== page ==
Has the fundamental situation changed for Komax as a result of the coronavirus pandemic?
Beat Kälin: The megatrends remain exactly the same as they were before the pandemic started. In other words, trends such as e-mobility and autonomous driving are leading to the need for an increasing amount of and new types of wiring in vehicles. And as the degree of automation in wire processing remains very low, Komax has considerable growth potential. Rising wage costs and more rigorous quality requirements, as well as the greater scarcity of personnel resources are factors that are favorable for our business, as they increase the pressure on customers to invest in automation solutions. So our fundamental situation remains very good, and we have made the most of this crisis year to position ourselves even more strongly for the years ahead.
Can you be more specific?
Matijas Meyer: Thanks to structural adjustments in a number of companies, not only did we cut our costs, we also streamlined our organization and made it more agile. With communication paths and decision-making processes now shorter, we are hoping to be able to react even more quickly to the changing needs of our customers. In addition, we have driven forward both internal and external digitalization in order to create competitive advantages for our customers. The appointment of Tobias Rölz to the Executive Committee is also part of this drive to give even more weight to digitalization. He heads up the newly created Market & Digital Services unit, which is enabling us to optimally exploit the potential offered by digitalization across the board, i.e. from product development right through to distribution.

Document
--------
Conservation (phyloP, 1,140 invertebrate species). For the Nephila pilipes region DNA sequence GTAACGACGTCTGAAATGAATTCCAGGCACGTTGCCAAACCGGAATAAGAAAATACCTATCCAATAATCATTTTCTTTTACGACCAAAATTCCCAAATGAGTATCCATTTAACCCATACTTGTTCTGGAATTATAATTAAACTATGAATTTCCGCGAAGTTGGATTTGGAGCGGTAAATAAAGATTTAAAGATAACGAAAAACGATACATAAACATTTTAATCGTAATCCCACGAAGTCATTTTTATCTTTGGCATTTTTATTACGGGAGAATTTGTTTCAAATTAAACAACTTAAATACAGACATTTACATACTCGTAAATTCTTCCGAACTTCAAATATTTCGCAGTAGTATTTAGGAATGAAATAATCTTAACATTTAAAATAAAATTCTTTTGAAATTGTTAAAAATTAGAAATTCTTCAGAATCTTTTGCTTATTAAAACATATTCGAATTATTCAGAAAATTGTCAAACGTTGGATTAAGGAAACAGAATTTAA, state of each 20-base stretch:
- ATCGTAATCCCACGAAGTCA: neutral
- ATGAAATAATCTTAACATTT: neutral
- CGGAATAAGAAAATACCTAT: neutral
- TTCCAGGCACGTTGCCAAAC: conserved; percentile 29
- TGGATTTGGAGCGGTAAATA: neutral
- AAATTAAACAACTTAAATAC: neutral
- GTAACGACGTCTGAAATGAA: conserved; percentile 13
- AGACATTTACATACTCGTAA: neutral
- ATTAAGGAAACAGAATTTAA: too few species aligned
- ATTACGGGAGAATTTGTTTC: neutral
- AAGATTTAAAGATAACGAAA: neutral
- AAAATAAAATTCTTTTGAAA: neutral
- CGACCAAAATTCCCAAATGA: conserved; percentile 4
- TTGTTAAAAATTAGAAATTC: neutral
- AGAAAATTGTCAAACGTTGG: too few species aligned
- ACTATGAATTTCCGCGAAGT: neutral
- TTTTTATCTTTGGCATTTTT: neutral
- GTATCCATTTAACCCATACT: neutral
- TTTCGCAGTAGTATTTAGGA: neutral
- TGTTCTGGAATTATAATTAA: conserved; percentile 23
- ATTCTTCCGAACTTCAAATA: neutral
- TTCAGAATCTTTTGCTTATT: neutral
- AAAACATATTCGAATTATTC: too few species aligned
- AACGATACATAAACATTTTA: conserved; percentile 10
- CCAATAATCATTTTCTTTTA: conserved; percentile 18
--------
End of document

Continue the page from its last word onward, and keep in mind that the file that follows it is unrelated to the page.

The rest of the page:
Are there other factors that will have a positive effect going forward?
Matijas Meyer: Yes – there are numerous other areas in which we made decisive progress in 2020. I would like to mention two of these explicitly here – let’s start with the integration of Artos and Exmore. We acquired these two companies in 2019, and they have already become an important part of the Komax Group. We integrated Artos and Exmore into the Komax network very smoothly in 2020. With the expertise that they possess, they have not only enriched the Group, but also strengthened our market position. The US company Artos has a strong track record in the development of innovative applications. Thanks to Artos, we now have engineering expertise in North America, and have been able to reinforce our customer proximity in this market as a result. Exmore is also strong in the area of application devel- opment. Our Belgian colleagues specialize in applications relating to the processing of sensor cables. These are a hugely important aspect in the megatrend of autonomous driving. And our acquisition of Exmore means that we are superbly positioned in this area.
“Our employees put in outstanding work throughout the year.”
So what is the second area in which you made decisive advances in 2020?